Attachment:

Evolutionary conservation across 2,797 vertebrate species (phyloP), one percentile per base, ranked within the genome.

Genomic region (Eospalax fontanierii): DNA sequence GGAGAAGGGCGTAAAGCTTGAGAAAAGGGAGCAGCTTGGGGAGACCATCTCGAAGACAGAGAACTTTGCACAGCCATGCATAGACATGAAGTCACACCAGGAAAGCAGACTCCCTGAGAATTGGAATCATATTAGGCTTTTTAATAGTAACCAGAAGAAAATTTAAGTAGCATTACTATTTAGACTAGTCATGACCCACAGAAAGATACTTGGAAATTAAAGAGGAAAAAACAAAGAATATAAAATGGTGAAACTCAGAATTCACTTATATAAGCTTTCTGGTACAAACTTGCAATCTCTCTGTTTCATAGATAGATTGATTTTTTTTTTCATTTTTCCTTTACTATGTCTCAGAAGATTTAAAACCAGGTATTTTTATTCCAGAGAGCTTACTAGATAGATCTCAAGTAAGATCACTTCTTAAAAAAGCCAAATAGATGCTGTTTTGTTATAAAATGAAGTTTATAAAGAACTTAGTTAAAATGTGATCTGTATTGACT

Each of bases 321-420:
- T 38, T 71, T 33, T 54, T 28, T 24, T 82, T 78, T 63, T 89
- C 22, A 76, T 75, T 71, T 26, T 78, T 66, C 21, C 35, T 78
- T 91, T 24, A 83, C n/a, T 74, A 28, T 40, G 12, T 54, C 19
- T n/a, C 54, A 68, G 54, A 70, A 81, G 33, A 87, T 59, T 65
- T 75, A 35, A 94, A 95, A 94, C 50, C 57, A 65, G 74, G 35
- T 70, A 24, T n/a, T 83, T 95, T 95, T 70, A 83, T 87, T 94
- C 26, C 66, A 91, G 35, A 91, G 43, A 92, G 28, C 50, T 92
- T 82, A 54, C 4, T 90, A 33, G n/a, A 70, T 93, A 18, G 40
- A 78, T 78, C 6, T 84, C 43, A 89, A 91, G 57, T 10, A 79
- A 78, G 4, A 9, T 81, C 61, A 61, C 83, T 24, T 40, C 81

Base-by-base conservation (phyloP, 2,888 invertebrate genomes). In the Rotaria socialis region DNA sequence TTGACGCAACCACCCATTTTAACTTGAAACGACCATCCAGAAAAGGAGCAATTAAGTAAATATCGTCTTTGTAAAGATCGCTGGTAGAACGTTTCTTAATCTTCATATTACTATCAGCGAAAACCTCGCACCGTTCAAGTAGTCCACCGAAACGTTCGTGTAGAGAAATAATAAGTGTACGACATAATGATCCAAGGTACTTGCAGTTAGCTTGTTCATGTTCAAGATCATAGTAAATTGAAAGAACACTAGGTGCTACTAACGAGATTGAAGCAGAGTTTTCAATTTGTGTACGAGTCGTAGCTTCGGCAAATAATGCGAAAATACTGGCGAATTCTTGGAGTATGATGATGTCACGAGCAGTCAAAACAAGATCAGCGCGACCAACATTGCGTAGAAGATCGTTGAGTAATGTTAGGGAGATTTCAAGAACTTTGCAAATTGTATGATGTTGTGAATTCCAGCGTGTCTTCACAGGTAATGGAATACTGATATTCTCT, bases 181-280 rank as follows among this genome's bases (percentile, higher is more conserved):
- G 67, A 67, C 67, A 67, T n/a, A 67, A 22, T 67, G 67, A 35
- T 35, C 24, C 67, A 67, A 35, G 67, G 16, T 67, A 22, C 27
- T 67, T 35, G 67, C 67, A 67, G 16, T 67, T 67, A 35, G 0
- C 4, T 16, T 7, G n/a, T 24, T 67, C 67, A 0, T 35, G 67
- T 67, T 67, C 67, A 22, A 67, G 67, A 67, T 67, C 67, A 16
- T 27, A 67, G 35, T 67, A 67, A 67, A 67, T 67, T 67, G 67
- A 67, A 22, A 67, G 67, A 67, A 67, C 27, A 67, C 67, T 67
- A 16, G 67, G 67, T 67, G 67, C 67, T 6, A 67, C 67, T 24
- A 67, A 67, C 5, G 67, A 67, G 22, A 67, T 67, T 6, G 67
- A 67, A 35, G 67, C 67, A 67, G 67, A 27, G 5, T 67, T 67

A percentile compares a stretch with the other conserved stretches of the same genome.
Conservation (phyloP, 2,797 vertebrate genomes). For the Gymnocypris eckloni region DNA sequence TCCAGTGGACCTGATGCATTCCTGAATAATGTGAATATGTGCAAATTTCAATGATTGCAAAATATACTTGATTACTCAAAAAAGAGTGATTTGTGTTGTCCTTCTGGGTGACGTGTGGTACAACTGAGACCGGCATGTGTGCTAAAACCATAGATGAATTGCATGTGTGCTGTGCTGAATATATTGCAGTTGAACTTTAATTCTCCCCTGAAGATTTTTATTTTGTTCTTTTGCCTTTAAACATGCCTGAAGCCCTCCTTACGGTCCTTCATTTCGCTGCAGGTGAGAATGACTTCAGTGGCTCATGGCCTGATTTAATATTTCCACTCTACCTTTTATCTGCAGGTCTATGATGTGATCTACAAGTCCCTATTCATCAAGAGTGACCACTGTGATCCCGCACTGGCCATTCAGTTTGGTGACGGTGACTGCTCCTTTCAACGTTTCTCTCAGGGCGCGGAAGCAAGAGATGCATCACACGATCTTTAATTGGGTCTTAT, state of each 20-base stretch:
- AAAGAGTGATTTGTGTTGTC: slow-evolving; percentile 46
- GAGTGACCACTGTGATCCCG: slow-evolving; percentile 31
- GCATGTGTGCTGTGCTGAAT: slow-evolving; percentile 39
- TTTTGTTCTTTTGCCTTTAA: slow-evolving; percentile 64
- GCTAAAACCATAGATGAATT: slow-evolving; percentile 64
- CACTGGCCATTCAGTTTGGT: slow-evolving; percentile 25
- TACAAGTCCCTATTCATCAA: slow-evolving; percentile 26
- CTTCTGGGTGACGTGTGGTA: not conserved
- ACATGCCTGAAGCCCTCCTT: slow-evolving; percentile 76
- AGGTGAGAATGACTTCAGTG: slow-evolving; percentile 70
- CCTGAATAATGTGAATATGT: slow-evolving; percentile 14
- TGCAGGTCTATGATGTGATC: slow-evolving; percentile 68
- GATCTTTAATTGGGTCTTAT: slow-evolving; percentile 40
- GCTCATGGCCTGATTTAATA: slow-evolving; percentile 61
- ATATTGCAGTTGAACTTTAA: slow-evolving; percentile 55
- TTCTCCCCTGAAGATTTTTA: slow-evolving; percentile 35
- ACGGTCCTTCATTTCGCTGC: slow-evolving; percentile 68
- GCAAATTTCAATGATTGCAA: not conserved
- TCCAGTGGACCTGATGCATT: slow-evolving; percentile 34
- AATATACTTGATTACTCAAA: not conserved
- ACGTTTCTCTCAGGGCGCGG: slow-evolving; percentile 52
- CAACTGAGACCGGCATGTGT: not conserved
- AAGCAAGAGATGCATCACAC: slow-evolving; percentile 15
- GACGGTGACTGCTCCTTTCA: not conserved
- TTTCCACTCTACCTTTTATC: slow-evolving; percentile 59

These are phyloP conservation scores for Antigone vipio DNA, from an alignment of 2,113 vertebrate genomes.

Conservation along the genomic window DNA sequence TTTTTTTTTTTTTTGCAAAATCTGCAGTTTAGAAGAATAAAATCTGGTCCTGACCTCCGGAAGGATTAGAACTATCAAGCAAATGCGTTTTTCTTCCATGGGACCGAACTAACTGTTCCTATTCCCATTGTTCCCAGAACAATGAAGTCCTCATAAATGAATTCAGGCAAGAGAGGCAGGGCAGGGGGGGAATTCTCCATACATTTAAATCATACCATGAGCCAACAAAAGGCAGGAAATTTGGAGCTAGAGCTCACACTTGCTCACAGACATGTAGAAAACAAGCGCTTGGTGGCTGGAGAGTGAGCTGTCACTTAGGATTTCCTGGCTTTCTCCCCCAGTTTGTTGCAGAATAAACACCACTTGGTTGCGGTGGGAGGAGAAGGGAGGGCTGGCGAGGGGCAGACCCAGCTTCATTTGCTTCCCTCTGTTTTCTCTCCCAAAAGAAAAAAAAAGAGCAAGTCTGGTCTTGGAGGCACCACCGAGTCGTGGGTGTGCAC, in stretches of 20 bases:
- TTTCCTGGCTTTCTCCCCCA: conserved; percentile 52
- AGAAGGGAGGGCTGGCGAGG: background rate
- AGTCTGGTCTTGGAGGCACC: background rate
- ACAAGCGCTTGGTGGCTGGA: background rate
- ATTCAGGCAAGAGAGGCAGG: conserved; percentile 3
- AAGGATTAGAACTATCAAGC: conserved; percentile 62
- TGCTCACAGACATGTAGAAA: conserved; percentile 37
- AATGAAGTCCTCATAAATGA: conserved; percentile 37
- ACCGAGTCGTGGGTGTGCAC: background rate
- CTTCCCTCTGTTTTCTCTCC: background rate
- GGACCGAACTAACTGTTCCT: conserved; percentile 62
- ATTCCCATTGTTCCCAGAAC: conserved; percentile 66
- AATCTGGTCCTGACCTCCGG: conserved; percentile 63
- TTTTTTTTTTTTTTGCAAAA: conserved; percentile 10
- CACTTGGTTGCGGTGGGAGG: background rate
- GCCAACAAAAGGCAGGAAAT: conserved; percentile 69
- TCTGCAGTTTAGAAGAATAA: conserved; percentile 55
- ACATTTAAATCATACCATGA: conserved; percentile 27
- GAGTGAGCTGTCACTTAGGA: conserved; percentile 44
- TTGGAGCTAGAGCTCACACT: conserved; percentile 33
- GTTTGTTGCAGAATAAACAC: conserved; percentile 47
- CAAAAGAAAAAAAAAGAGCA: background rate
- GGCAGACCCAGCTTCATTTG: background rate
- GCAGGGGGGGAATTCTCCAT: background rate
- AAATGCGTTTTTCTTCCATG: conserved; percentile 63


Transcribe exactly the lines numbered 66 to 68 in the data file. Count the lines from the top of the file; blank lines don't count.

- AATCTGGTCCTGACCTCCGG: conserved; percentile 63
- TTTTTTTTTTTTTTGCAAAA: conserved; percentile 10
- CACTTGGTTGCGGTGGGAGG: background rate